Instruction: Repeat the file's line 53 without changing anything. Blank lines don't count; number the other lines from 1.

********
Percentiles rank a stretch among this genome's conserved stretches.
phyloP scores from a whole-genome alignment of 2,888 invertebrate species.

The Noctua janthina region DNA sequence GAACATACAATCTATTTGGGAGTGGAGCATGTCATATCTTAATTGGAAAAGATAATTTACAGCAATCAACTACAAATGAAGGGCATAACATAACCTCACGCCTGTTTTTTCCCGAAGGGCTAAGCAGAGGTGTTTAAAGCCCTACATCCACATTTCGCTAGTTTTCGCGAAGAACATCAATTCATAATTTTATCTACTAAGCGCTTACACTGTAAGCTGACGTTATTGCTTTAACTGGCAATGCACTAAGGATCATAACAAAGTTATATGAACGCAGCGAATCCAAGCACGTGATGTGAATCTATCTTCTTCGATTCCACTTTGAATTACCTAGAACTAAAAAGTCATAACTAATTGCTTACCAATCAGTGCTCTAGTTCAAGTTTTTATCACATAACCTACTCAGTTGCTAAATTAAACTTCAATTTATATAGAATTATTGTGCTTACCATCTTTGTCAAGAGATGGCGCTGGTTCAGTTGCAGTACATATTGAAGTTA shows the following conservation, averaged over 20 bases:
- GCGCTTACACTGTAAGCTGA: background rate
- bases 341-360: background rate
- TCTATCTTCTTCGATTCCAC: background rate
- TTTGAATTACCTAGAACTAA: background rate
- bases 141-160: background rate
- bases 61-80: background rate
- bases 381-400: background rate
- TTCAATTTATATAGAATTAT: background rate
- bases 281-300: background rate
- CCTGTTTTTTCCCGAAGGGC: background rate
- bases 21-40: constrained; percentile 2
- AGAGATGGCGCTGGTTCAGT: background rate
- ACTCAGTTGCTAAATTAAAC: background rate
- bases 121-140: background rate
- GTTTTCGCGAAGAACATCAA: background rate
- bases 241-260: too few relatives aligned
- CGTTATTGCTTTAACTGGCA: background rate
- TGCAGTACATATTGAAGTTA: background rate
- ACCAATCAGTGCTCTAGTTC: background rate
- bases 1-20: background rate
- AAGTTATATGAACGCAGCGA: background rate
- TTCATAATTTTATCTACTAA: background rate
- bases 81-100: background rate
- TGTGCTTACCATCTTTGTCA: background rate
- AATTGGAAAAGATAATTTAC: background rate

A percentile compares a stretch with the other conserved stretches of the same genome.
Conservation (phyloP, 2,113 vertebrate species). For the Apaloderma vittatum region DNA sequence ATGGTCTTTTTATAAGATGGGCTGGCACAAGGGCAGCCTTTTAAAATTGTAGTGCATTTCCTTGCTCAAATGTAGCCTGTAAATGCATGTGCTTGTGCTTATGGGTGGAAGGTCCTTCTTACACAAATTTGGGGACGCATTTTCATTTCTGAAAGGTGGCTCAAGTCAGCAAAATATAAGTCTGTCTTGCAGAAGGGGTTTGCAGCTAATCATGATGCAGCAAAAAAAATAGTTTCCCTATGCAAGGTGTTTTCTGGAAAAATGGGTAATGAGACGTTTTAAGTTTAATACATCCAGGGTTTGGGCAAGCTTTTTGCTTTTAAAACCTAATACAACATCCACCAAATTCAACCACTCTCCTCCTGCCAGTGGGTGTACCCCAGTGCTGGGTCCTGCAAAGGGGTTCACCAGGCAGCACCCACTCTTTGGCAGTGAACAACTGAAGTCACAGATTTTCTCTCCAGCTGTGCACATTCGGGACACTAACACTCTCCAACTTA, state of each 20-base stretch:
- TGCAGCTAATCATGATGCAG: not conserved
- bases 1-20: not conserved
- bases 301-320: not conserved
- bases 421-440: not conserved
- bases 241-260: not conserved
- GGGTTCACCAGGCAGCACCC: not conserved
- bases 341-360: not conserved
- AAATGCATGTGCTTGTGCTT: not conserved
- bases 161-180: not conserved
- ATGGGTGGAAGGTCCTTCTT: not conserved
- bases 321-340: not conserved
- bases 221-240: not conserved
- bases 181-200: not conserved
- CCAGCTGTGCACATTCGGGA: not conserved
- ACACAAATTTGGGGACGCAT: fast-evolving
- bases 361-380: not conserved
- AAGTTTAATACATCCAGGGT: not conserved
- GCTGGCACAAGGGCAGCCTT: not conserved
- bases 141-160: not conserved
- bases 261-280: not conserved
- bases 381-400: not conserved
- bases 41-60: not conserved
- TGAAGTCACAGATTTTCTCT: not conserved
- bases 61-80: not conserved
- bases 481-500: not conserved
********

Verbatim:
- TGAAGTCACAGATTTTCTCT: not conserved